In the above-described manufacturing step, the material for forming the first magnet and/or the material for forming the second magnet may be mixed with an epoxy resin material. The mixture thus prepared is fixedly applied onto the rotor casing, and then solidified by heating, to form the magnet unit. The magnet unit thus formed is scarcely deformed by the change in temperature. The epoxy resin material may be employed for fixing the magnet unit. The step of forming the first magnet, and the step of forming the second magnet may be effected successively, or independently of each other.

As shown in FIG. 7, the sheet-shaped magnet unit 18A is cut to a predetermined length, to form a belt-shaped magnet unit 18. Thereafter, as shown in FIG. 8, the magnet unit 18 thus formed is fixed in the rotor casing 7 in such a manner that the second magnet 17 comes inside the first magnet 16.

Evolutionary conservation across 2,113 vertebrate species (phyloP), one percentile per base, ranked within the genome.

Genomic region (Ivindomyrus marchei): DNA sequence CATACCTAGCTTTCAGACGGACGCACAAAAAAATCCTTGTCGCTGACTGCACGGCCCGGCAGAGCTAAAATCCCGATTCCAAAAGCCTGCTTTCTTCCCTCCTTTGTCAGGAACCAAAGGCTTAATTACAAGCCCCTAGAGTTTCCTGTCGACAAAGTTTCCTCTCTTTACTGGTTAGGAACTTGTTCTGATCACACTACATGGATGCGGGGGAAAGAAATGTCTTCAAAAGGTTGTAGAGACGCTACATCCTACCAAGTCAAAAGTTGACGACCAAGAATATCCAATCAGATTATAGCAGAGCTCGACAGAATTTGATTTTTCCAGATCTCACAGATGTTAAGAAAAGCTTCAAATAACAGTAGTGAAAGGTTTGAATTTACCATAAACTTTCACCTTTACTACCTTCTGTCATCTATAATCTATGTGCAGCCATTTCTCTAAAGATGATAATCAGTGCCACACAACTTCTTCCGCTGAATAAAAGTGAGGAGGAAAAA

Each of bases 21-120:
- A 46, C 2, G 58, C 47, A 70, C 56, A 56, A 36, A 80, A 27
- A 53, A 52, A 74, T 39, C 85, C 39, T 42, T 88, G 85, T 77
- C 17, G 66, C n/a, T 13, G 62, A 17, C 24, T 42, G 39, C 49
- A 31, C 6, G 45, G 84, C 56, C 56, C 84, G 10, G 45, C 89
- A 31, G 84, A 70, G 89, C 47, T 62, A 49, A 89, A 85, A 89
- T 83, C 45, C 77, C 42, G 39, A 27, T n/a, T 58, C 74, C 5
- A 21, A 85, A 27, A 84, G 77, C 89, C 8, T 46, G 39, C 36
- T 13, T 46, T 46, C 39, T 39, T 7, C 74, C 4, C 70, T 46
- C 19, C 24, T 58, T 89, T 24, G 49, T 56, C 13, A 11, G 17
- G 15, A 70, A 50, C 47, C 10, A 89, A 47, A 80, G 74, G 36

Where the magnet unit 18 is merely fixed in the rotor casing 7 in the above-described manner, its end portion 18b is protruded from the rotor casing 7 as indicated by the dotted line in FIG. 9. The end portion 18b thus protruded is folded over the cylindrical wall of the rotor casing 7 with a jig (not shown) until it contacts the outer cylindrical surface of the cylindrical wall of the rotor casing 7. Thus, the magnet unit 18 is fixedly mounted on the rotor casing 7 in such a manner that it embraces the cylindrical wall of the latter 7 and the first magnet 16 is surrounded by the second magnet 17. Thereafter, a magnetizing device is used to subject the inner cylindrical surface of the magnet unit 18 to magnetization for the purpose of driving the rotor, and the outer cylindrical surface and the lower end face (which appears as the upper end face in FIG. 2) thereof to magnetization for the purpose of generating a frequency signal. Thus, the formation of the magnet unit has been accomplished.